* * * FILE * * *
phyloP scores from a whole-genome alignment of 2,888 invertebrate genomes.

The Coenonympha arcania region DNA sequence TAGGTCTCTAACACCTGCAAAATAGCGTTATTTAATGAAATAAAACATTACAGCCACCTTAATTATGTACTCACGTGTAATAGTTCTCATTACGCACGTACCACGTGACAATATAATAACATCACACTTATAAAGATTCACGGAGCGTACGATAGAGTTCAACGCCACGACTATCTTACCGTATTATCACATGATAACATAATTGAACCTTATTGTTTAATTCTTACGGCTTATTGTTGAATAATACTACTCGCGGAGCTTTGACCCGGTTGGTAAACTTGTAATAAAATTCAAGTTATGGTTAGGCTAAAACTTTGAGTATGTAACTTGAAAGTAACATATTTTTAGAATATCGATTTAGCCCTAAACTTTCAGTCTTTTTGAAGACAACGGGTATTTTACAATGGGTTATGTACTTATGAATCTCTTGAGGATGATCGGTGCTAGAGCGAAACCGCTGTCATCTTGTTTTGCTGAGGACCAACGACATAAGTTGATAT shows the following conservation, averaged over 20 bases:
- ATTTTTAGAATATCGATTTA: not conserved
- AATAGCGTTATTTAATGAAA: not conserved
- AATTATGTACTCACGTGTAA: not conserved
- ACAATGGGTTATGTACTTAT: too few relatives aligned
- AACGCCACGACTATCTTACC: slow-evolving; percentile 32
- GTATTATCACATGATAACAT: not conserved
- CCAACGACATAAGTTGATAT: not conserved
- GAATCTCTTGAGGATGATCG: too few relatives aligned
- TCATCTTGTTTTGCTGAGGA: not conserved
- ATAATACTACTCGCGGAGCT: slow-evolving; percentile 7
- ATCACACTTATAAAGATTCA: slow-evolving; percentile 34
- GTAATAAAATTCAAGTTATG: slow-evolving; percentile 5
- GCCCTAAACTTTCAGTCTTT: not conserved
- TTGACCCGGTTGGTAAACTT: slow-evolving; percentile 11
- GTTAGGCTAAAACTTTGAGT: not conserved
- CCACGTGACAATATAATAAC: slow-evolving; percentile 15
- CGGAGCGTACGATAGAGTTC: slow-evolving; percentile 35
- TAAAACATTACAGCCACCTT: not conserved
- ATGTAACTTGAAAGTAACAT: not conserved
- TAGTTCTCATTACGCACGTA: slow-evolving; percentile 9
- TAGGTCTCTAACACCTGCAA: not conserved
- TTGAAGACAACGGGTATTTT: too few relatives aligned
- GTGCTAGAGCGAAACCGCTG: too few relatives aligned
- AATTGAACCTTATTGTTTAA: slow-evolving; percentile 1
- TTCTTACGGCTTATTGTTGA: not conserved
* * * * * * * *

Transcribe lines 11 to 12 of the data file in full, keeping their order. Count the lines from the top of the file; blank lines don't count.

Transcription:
- TCATCTTGTTTTGCTGAGGA: not conserved
- ATAATACTACTCGCGGAGCT: slow-evolving; percentile 7